Updated June 20, 2021 - 6:51 pm
Las Vegas’ streak of reaching 113 degrees or higher ended at five days, when McCarran International Airport topped out at 112 on Sunday, according to the National Weather Service.
Wednesday was the hottest of that stretch, hitting 116, just 1 degree short of the all-time high at McCarran, where the weather service take official measurements. Saturday topped out at 114.
Also on Sunday, North Las Vegas Airport and Henderson Executive Airport reached 113. Death Valley topped out at 122 and Laughlin logged a top of 117.
Bad news…the extreme heat will remain through the weekend. 🥵
— NWS Las Vegas (@NWSVegas) June 19, 2021
Before the latest streak, the weather service had said that since records in the city were first kept in 1937, there had been at least five instances when the high remained at or above 113 for at least five days in a row. The longest stretch was in 1940, when highs hovered at or above 113 for eight consecutive days.
But relief is on the way, after an excessive heat warning for the valley expired Sunday night.
Monday has a forecast high of 108 before a drop to 104 on Tuesday and 100 on Wednesday, according to the weather service. Meteorologist Andy Gorelow said the average high temperature this time of year is around 101.
Gusting winds up to 30 mph will come with the next two days of heat. Gorelow said there’s a 10 percent chance of rain and thunderstorms on Wednesday, which could help cool the valley even more.
But then temperatures are expected to rise to near what the valley had this weekend. Forecast highs are 103 on Thursday, 106 on Friday, 109 on Saturday and 111 on Sunday.
Overnight lows will be in the low 80s early in the week before dropping to the upper 70s through Thursday.
Officials have warned people to pay attention to safety warnings during the heat wave by staying inside as much as possible, drinking plenty of water and wearing light, breathable clothing.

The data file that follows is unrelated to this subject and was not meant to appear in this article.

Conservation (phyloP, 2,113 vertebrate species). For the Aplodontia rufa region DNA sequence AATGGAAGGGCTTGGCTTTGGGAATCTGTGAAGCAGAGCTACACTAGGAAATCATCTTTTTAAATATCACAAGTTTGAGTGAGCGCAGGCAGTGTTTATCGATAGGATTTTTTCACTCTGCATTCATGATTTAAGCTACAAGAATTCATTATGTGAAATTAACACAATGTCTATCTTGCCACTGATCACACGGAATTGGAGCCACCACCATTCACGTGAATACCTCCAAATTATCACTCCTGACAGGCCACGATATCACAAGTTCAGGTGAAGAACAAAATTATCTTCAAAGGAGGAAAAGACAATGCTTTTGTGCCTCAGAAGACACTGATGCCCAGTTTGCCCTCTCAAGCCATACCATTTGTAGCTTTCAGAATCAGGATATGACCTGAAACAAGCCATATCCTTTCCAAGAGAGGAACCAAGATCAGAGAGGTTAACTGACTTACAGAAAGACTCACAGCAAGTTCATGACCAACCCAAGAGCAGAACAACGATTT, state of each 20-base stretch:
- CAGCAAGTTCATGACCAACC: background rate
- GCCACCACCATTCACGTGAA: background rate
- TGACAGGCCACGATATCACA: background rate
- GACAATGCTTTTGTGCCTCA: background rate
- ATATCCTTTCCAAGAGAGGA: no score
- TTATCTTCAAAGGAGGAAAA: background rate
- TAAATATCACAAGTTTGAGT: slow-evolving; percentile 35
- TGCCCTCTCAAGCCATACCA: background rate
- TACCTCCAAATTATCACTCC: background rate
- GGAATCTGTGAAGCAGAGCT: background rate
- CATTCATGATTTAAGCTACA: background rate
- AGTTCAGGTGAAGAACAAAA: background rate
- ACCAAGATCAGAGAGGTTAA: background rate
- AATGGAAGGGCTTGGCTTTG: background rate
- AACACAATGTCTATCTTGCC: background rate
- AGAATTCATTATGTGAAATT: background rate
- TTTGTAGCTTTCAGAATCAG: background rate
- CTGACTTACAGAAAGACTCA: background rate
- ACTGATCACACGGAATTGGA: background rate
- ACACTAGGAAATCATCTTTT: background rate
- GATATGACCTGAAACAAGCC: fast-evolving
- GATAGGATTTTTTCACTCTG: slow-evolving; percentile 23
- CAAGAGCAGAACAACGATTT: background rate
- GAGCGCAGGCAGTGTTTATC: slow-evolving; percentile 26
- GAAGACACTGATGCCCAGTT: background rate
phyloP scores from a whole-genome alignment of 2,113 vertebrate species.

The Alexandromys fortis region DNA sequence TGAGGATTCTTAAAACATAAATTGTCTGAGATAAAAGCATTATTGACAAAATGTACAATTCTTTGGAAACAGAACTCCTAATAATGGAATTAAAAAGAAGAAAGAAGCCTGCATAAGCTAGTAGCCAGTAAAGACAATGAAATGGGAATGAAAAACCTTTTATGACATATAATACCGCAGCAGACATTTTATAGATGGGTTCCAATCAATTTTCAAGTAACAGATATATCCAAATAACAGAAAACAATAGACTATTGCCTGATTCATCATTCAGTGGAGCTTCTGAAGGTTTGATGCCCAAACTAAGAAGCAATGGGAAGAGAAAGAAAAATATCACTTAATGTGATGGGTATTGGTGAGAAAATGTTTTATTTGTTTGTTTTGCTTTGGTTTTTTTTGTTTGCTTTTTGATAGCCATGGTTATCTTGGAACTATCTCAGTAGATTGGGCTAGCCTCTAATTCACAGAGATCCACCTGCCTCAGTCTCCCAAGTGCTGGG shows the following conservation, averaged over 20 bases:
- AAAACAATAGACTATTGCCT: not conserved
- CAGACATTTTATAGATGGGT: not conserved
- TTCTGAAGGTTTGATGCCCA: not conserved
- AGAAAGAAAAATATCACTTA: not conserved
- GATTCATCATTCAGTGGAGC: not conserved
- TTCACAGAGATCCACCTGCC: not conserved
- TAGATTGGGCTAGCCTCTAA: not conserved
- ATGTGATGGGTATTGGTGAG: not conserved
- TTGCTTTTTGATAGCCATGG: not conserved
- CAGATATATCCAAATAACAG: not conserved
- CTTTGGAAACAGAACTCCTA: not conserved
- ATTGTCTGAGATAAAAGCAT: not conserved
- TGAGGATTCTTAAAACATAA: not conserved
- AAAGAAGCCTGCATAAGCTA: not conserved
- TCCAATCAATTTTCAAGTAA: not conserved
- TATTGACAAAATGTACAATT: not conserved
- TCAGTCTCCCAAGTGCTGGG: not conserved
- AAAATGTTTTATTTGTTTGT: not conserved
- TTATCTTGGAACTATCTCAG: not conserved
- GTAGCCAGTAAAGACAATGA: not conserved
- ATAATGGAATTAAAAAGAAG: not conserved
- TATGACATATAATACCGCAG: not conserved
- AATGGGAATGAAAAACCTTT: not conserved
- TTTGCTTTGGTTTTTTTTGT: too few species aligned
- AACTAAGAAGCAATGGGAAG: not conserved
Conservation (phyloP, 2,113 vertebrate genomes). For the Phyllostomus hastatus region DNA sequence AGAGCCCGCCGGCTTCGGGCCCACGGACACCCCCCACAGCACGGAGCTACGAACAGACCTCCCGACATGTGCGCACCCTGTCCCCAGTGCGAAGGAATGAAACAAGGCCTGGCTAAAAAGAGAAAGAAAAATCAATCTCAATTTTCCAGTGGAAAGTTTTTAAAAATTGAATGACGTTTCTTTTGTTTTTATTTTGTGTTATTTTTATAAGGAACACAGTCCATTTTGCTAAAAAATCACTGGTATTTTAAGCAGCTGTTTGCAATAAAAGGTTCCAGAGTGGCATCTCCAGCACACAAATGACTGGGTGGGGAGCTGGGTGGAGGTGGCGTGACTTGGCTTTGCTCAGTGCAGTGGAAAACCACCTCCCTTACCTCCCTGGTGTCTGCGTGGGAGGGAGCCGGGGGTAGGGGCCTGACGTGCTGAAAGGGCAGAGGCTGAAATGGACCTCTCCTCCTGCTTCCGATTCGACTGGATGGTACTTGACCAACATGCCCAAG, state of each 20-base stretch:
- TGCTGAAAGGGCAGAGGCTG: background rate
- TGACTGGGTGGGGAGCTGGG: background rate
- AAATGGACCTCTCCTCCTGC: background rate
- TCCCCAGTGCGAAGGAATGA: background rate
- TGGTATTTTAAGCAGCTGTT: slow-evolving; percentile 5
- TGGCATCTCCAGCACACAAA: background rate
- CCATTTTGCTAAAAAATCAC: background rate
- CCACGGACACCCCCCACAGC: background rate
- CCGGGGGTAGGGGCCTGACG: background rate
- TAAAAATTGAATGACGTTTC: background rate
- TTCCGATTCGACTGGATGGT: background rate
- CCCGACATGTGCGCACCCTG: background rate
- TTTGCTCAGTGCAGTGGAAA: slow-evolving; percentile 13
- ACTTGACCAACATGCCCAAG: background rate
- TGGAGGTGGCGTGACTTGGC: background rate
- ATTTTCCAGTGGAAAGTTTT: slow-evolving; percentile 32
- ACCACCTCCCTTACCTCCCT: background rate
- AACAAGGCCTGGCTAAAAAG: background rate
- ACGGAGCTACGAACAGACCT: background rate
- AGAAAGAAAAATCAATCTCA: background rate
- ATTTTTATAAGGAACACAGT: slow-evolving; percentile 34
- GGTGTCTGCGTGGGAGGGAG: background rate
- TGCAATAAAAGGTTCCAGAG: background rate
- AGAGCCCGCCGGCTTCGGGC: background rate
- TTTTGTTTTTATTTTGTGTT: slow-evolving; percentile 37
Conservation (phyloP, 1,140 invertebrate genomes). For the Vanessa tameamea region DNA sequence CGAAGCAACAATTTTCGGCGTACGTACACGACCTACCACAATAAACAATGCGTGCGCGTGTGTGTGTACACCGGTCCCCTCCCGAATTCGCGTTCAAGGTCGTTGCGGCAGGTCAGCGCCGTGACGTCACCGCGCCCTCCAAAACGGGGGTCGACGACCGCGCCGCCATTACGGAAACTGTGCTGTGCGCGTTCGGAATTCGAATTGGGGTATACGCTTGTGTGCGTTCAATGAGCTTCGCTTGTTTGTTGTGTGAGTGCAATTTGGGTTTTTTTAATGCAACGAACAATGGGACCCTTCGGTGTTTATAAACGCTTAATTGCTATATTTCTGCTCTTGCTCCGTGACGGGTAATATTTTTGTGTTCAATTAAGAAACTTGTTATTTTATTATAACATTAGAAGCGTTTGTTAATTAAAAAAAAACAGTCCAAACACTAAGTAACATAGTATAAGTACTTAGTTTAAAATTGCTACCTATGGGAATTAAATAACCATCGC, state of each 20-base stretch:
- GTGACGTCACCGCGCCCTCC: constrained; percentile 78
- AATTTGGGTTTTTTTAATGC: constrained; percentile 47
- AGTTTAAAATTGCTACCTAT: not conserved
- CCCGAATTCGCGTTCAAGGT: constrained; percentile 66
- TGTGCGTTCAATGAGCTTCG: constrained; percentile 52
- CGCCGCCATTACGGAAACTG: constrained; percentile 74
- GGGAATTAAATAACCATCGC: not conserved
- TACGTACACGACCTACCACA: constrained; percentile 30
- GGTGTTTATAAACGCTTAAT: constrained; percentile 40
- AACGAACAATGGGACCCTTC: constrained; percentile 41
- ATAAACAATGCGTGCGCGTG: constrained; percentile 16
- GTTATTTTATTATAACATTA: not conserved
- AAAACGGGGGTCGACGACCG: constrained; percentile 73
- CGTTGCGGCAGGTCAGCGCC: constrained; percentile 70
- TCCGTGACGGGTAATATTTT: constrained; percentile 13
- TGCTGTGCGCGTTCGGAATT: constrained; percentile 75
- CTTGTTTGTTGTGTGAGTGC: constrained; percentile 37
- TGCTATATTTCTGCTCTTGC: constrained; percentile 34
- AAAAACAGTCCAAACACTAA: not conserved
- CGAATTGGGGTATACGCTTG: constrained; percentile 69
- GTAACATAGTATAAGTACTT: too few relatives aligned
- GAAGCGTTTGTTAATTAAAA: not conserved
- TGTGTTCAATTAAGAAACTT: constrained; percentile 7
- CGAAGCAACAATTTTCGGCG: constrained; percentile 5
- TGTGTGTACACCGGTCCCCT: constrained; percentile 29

“Anyone overcome by heat should be moved to a cool and shaded location,” the warning said, urging people to call 911 for help for possible heatstroke victims.
Hot pavement also can be dangerous to humans and pets, capable of inflicting third-degree burns at the height of the day.
At the Lions Burn Care Center at University Medical Center, injuries from hot pavement are so common that staff call the summer months “pavement burn season,” said Dr. Syed Saquib, the center’s medical director. Thirteen percent of the serious burn injuries seen at the burn care center come from hot pavement.
According to an April medical journal report co-authored by Saquib, pavement burns are often severe and require longer hospital stays and greater need for surgeries.
That’s because the people who are hurt often are unable to get up off the superheated pavement because they collapsed from dehydration, heat stroke or another medical condition or because they are intoxicated.
Cases start spiking once outside temperatures top 95.
The Southern Nevada Chapter of the American Red Cross also has shared the following safety reminders:
— Never leave children or pets alone in enclosed vehicles.
— Use a buddy system when working in excessive heat and take frequent breaks if you must work outdoors.
— Check on family, friends and neighbors who do not have air conditioning, spend much of their time alone or are more likely to be affected by the heat.
— Check on animals frequently to ensure that they are not suffering from the heat.